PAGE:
Read:  The Land of Little Rain by Mary Austin. 1903. Widely available, Mary Austin writes of the area in a beautifully lyrical fashion, providing the reader with a deep view of the geography, natural history and culture that have shaped and are still shaping this Land of Little Rain.  (My copy, Penguin 1988, has an introduction penned by Edward Abbey making the volume a special treat.)

Purchase: At the bookstore in Bishop or, better yet, prior to departure get: Guide to Highway 395: Los Angeles to Reno by Ginny Clark.  Western Trails Publications, P O Box 2485, Lake Havasu, AZ, 86405. Revised 2013. $20.  A few typos but a lot of tidbits of history that’ll make you want to take – rather than pass by – that non-descript turn off.

Pick up: Available at many businesses along 395 are county-specific guides to backcountry roads with travel tips and advice you’d be wise to follow.  Grab these at any visitors center or small business along the route.  They’re free.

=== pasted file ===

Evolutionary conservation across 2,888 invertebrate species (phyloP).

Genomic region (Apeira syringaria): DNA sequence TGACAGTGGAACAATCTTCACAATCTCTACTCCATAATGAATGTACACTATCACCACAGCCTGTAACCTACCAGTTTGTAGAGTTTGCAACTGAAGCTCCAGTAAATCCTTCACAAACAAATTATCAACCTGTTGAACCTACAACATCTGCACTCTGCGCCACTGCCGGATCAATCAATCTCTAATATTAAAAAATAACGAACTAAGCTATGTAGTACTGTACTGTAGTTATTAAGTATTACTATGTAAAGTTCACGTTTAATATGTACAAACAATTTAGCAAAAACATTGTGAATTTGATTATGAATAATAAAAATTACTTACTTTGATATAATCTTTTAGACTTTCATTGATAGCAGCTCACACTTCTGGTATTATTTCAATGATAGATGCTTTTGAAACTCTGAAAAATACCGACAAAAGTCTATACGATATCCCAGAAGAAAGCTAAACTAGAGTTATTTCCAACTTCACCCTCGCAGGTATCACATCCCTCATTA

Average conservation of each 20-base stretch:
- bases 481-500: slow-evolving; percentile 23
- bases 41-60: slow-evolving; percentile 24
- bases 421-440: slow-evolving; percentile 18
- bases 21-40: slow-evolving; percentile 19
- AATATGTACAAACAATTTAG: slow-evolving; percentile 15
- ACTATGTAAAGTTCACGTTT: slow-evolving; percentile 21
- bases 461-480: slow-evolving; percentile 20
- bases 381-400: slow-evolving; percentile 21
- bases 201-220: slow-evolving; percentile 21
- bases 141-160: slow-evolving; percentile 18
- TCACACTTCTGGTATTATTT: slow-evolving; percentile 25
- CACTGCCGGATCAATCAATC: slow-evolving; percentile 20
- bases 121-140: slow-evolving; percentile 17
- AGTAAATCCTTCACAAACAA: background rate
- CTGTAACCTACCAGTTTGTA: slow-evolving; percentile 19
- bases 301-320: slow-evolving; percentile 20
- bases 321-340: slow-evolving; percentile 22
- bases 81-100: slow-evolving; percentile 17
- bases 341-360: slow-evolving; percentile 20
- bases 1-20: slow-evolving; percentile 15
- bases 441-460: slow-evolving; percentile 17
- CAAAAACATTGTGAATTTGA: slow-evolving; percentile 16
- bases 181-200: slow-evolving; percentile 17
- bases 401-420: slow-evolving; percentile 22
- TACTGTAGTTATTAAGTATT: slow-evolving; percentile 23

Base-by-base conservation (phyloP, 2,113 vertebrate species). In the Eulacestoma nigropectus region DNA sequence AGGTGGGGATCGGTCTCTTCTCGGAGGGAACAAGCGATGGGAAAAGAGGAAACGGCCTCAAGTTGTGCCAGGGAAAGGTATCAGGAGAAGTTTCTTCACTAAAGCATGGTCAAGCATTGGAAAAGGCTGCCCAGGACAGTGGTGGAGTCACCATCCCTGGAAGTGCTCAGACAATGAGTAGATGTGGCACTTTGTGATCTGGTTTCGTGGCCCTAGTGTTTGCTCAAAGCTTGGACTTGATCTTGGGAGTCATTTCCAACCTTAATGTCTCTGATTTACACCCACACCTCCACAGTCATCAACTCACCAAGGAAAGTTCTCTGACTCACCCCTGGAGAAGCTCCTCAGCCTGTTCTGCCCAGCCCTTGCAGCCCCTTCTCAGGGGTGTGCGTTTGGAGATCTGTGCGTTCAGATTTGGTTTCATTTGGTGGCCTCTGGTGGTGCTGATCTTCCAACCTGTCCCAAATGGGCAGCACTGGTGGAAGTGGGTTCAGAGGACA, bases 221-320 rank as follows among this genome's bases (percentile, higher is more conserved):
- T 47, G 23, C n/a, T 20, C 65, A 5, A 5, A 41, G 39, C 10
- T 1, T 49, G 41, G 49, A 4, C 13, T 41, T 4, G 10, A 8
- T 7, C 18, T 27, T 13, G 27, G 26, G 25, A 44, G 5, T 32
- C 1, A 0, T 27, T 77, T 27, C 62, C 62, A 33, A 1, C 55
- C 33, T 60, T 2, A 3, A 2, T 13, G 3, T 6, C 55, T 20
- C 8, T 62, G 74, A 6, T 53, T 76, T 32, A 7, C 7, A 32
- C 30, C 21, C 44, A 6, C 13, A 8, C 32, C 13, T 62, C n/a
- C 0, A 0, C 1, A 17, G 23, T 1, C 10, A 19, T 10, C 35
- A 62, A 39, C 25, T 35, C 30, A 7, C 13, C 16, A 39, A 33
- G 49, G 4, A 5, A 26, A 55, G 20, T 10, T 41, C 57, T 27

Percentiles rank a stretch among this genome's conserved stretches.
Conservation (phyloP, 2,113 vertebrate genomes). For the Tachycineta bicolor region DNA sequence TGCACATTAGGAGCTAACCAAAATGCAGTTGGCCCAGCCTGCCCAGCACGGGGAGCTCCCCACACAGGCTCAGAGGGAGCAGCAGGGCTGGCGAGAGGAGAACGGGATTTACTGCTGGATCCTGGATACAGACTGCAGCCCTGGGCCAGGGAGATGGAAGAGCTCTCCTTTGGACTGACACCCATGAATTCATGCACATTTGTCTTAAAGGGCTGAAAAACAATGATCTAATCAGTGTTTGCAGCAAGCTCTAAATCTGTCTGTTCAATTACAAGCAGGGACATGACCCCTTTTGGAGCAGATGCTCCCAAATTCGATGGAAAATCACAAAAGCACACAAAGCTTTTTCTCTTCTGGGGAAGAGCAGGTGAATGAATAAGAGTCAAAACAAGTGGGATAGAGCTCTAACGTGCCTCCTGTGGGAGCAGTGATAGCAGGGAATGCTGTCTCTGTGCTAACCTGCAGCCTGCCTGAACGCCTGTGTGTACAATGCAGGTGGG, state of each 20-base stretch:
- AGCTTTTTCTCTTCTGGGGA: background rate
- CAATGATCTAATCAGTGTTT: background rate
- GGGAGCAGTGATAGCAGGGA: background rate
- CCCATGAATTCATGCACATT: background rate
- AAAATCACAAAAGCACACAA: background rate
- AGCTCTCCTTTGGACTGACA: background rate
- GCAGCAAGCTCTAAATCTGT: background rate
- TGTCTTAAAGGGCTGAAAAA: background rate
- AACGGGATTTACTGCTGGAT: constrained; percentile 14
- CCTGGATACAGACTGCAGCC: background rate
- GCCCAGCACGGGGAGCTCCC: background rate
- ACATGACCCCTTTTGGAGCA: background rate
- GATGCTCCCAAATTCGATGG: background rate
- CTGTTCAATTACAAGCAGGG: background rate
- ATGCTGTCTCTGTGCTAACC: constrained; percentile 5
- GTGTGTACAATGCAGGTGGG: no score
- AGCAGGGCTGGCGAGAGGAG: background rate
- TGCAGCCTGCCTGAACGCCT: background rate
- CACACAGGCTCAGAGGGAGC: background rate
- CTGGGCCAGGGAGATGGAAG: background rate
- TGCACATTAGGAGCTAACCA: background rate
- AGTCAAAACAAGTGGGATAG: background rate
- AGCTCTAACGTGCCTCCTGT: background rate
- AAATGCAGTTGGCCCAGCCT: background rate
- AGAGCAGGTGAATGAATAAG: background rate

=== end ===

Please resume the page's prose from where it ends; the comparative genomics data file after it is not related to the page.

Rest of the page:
And you may want to visit these web links:

Church of the Open Road notes from a previous visit to Manzanar:

This Inyo County website is quite comprehensive with additional inks to click through: Owens Valley / Eastern Sierra Visitors Planning Guide:

As is this Mono County website:

Though we were just passing through, we opted to spend a lay-over day in Bishop.  We should have planned for more.  Central to many alluring attractions both historic and natural, the town is the type of place where you’ll meet a stranger and leave with a new friend.  Nice, affordable and close to some good eating, we stayed at Bishop’s Creekside Inn:

© 2018
Church of the Open Road Press

Friday, April 20, 2018


…the things you don’t see from the air…

The subtle beauty of the Mohave Desert is too easily flown over en route to Chicago or New York from the West Coast.  That’s a tragedy.  Too frequently the arid landscape becomes ripe for mineral extraction because it’s easy to believe there’s nothing there.

We spent a week visiting this fly-over territory and came away realizing that it’s easy to believe a lot of things that are just plain wrong.  Here are some highlights:

I - Barstow

Most of Dad’s best stories about growing up seemed to center on his young life as a desert rat outside Barstow, California.  I may have visited there once.  That “may have” phrase prompted me to want visit for sure.